Saturday, October 8, 2011

Using Our Assets

      Most of the people in Belize who don't have enough money to buy "anything they want" for supper, tend to eat flour tortilla and beans for la cena (the evening meal).  Knowing how to make tortilla is a lesson taught from mothers to their daughters and sometimes their sons as well.  You can make enough tortilla for a family of 6 with about $1.50 US and you don't even need a gas stove.  A fire works great.  Although I am a pretty good tortilla maker, it takes about an hour (or more) that i don't have.  When we have Girl's Night and need about 30, I buy them from a woman up the street.  They are delicious, fast, warm, ready to eat...and I feel good about helping the woman sustain her business.
      I am finally learning about this thing called the Kingdom.  One of the ways we recognize the Kingdom is here is how the community loves and helps each other.  I am also reading a book called When Helping Hurts How to Alleviate Poverty without Hurting the Poor.   One of the concepts in the book is that we as missionaries are hurting the poor if we become their resource when there are assets in their community that they can use or develop.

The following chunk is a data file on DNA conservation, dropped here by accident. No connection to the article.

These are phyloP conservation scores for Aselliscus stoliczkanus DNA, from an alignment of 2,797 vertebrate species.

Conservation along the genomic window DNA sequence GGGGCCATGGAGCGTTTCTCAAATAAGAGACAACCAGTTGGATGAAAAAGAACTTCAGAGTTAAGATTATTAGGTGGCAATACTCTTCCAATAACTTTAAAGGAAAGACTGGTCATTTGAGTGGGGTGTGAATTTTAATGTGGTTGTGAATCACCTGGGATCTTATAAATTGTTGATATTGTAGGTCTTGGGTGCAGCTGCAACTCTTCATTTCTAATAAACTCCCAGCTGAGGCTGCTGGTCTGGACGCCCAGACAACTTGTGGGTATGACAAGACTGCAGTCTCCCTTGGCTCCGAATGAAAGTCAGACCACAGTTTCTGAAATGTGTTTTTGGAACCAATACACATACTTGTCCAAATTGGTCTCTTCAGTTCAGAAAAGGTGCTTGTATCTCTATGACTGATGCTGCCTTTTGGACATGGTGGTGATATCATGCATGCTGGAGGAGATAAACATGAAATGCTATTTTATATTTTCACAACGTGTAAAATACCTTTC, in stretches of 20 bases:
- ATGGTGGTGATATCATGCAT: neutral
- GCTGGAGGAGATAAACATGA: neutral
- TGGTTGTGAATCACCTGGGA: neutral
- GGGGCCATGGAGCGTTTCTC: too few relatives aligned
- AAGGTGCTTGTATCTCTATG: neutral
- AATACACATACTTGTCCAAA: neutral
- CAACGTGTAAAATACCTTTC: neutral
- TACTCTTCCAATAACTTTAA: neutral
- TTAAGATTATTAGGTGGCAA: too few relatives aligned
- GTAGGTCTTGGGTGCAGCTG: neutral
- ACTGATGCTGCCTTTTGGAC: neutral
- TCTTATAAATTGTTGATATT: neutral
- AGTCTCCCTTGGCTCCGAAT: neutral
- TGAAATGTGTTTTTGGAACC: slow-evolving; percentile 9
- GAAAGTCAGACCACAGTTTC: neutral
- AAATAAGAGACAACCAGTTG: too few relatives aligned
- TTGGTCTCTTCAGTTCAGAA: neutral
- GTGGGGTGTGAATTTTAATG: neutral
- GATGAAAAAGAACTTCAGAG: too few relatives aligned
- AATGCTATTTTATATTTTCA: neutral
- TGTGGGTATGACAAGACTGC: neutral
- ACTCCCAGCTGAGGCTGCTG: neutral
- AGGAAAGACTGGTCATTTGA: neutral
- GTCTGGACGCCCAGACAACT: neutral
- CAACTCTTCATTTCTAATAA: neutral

So...I started thinking about the tortilla for Bible study. I know that Angelica makes tortilla EVERY night.  She's good at it and could use the income.  Then I thought about Alva.  Alva was abandonned when she was 12 years old.  Her mother never taught her how to make tortilla.  She wants to learn.

Ah ha!  Praise God for shining a light on our paths.
Last week at Girl's Night I asked Anegelica if she would be willing to make the tortilla for the following week.  She said sure.  Then I asked her to teach Alva how.

So the girls decided to meet at Angelica's house.  When I picked them up, Alva was beeming.

At Girl's night we are learning about "worship". We read Psalm 145 and are making these embroidered plaques with a phrase from the psalm.  Again I was tempted to be the resource.  Kristel wanted to know how to make a stitch. I started to show her and Alva jumped I backed off thinking, "Right.  The older girls know. Let them be the resources."  That's empowering.   It builds self-esteem. I thank God for teaching me this lesson this week.  It will change how I minister.

1 comment:

  1. So much to learn! They learn from each other. You, from them. Me, from you.

    We need these reminders here in the states too.